So what if there was collusion between the Trump campaign and the Russian government? Is that a crime, as everyone seems to assume? According to Harvard Law Professor Alan Dershowitz, “collusion” between the Russian government and President Trump and/or his campaign is not a crime, unless the collusion involved the act of hacking itself. Pretty startling, right? And based on the public record as it now stands, there is no evidence of collusion between the campaign and the Russians involving the act of hacking. No aiding or abetting by the Trump campaign in the hack attacks. Without other evidence, there’s simply no crime here. Let’s look a little further at Professor Dershowitz’s analysis. Continue reading “Collusion Between Trump and the Russians? No Crime Unless It Involved Hacking”
This Russian-U.S. hacking/spying scandal just keeps growing tentacles. There is a mounting story here. And no one is paying attention. Today’s latest move in this ongoing battle involved the U.S. Justice Department indictment of two Russians in connection with the hacking scandal involving Yahoo’s email accounts. One Russian spy charged in the Yahoo case is Dimitry Dokuchaev.
Dokuchaev is not just another Russian name. He is no ordinary Russian spy who the Americans would now like to get their hands on. You see, Dokuchaev was arrested in January by, guess who – the Russians themselves. The charge: treason. Continue reading “Russian Spy Charged in Yahoo Case Won’t Be Extradicted to U.S. – He’s Been Charged With Treason in Russia!”
There is enough information in the public domain to conclude, with a high degree of confidence, that there is no illicit relationship between President Trump and the Russian government. Similarly, there is very likely no relationship of any consequence between associates of the President and the Russian government. We now believe that political motivations and agendas drove these suspicions. These suspicions are not supported by facts.
We examine in detail the bases for these critical conclusions. We review the events surrounding the Democratic National Committee (DNC) hacking affair, the major arrests inside of Russian intelligence and what those arrests tell us, and the circumstances surrounding U.S. intelligence and Michael Flynn. It’s a long story to tell, but it leads to a critical conclusion contrary to the oft-repeated claim of an untoward relationship between the President and the Russians. It’s a story that screams for further analysis.
Here’s what we can piece together so far regarding any possible illicit relationship between President Trump and the Russian government. Continue reading “No Illicit Relationship Between President Trump and the Russian Government – Here’s the Analysis”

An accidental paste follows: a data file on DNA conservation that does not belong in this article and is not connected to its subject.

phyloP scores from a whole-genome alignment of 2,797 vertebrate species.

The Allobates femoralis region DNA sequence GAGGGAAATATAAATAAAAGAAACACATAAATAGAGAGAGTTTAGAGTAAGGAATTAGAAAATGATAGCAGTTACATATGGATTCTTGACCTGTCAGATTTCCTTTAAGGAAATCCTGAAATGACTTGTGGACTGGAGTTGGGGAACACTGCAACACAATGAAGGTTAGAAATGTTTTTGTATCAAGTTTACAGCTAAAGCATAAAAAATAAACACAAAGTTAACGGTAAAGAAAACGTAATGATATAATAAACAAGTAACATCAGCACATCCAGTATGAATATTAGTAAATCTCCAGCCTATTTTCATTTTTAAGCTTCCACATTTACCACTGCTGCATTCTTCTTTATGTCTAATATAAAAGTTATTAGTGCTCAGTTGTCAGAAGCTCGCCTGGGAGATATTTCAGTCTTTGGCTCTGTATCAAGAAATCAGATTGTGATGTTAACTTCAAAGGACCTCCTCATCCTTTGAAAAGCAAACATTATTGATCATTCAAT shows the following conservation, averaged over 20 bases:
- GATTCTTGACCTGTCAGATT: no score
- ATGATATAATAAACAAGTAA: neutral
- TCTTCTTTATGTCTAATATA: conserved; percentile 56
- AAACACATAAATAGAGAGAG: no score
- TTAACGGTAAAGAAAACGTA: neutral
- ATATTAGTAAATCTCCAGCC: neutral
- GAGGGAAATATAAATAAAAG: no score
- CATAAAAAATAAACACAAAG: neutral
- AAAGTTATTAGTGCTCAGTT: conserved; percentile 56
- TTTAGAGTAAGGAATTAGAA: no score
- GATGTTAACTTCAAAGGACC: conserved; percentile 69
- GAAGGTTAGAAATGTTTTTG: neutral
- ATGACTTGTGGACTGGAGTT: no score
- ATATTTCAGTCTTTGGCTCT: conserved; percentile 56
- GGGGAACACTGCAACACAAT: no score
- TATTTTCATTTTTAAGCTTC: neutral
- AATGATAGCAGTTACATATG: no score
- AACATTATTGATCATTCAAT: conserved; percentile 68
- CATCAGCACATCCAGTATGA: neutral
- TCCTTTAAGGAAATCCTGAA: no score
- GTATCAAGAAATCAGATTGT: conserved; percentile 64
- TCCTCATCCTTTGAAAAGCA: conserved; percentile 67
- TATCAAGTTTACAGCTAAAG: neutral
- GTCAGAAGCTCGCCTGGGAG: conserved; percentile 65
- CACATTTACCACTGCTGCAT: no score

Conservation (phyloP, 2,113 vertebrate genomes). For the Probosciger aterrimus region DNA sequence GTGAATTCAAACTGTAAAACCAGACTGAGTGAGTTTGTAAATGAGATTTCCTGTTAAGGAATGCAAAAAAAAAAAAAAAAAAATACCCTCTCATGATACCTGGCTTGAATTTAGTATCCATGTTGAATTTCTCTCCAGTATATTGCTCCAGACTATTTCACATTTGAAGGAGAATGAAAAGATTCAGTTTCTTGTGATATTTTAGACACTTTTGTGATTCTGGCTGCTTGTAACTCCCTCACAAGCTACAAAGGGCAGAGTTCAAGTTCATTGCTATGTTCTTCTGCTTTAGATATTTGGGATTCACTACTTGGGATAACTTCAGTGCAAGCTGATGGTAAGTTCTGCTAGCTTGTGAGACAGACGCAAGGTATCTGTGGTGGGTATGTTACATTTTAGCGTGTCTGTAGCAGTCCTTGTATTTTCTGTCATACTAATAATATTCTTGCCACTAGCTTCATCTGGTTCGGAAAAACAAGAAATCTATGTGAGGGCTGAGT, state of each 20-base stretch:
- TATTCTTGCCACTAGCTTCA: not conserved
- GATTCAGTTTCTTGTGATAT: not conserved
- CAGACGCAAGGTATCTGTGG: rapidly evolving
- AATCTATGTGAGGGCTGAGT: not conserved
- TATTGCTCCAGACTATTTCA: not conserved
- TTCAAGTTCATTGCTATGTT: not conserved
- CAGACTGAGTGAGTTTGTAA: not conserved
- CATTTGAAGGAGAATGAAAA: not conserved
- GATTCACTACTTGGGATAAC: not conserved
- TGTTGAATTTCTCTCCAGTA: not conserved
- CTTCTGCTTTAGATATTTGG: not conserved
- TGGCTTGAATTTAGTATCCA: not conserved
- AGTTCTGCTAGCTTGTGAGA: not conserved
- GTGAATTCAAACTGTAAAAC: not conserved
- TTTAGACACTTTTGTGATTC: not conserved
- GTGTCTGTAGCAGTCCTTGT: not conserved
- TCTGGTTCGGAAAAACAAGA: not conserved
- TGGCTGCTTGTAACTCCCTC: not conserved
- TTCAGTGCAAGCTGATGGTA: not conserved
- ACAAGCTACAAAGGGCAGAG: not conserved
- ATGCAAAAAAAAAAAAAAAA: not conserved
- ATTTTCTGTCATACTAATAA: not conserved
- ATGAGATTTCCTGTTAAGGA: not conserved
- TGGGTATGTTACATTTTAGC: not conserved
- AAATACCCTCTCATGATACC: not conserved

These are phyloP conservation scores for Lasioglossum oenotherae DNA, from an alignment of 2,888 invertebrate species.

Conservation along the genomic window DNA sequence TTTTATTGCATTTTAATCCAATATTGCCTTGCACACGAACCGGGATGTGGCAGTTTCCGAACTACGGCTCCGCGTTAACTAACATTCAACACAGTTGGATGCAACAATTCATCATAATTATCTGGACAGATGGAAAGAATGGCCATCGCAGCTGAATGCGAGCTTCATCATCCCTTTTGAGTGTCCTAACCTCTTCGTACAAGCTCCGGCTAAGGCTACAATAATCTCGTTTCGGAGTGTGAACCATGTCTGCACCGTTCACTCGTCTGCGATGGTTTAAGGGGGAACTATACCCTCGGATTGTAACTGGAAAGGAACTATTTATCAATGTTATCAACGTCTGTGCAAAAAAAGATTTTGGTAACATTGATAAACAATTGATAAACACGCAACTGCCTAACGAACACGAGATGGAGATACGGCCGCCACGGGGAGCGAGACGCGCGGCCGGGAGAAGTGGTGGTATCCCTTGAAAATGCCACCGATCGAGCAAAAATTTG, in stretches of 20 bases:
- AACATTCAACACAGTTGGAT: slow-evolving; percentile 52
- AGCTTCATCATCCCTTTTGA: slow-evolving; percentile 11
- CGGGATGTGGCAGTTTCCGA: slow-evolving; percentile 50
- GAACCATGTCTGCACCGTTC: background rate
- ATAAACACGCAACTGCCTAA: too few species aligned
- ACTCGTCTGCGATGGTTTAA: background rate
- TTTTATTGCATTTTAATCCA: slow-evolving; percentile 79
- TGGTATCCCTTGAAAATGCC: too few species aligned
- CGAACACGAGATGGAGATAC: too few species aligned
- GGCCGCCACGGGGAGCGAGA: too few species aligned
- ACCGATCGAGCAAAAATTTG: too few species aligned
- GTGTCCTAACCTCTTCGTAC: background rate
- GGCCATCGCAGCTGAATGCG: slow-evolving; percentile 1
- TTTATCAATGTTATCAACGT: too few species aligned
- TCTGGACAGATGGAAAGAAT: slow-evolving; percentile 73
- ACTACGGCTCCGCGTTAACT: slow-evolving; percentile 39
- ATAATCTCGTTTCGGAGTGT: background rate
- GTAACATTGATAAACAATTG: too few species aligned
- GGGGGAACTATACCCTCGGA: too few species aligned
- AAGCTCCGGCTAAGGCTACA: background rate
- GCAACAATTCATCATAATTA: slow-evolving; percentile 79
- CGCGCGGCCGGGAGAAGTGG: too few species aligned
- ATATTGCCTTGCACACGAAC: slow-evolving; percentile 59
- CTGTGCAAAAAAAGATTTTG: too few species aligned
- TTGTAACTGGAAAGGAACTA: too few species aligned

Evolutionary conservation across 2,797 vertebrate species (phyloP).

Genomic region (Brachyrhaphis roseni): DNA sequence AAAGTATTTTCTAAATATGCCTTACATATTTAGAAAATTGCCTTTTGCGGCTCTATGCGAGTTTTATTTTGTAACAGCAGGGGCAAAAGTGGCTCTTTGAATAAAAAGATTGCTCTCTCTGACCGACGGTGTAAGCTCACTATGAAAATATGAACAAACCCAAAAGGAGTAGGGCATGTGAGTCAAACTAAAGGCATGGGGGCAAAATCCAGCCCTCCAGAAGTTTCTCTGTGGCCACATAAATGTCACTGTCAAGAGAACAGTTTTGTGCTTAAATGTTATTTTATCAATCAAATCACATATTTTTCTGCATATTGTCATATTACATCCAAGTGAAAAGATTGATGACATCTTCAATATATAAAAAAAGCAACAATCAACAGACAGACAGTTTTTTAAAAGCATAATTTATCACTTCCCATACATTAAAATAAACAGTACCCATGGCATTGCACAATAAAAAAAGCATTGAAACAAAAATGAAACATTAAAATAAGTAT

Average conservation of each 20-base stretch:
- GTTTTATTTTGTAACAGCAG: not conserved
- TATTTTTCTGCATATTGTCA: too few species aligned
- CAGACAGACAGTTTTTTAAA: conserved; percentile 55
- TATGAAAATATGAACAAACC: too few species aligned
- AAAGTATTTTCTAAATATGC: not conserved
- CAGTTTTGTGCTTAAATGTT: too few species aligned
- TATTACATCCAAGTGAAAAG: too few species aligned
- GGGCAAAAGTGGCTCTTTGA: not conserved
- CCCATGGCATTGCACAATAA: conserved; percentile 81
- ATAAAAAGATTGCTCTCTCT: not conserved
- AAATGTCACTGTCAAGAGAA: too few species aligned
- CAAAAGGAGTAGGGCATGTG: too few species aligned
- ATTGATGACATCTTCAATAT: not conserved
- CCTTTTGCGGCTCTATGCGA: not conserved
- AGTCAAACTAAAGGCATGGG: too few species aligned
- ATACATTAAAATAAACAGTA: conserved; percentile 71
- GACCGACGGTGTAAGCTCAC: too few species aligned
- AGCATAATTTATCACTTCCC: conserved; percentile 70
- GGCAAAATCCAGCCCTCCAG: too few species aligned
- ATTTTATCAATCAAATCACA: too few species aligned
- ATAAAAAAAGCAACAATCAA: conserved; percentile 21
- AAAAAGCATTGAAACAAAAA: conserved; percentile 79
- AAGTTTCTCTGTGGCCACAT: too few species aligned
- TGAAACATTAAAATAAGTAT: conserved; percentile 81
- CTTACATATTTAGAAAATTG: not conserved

So how did WikiLeaks get the DNC emails? The DNC-Russian hacking analysis remains incomplete. One thing is certain. The United States intelligence community does not know how WikiLeaks received the Democratic National Committee emails. Former President Obama confessed as much in his last press conference:
The conclusions of the intelligence community with respect to the Russian hacking were not conclusive as to whether WikiLeaks was witting or not in being the conduit through which we heard about the DNC e-mails that were leaked.
How Did WikiLeaks Get the DNC Emails?- Electronic Transmission
If the Russians electronically transmitted emails to WikiLeaks, it is reasonable to conclude that the National Security Agency (NSA) knows it. It may even be likely that the NSA knows it. Here’s the analysis. Continue reading “How Did WikiLeaks Get the DNC Emails? President Obama Extends the Mystery”
It has been a remarkable, perhaps unprecedented, year in American politics. Rancor, if not outright fear and hatred, prevails. Half-truths, mis-truths, name calling and a litany of much worse. A centerpiece of this blog is that those who would lead can only lead with integrity. So we have taken up the tasks of identifying and exposing political hypocrisy. We have written about it here and now focus on it again with Donald Trump days away from the Presidency. The context here is the simple question, was the election result illegitimate?
The Third Presidential Debate and the Threat to Democracy
We recall the famous remark during the third Presidential debate. It sparked furious claims that the foundations of our democracy were being jeopardized.
[Chris Wallace]: Will you absolutely accept the results of this election?
[Donald Trump]: I will look at it at the time.
And then came Mrs. Clinton’s equally famous reply:
That is not the way our democracy works. [The United States has been] around for 240 years. We’ve had free and fair elections. We’ve accepted the outcomes when we may not have liked them. And that is what must be expected [from a Presidential candidate].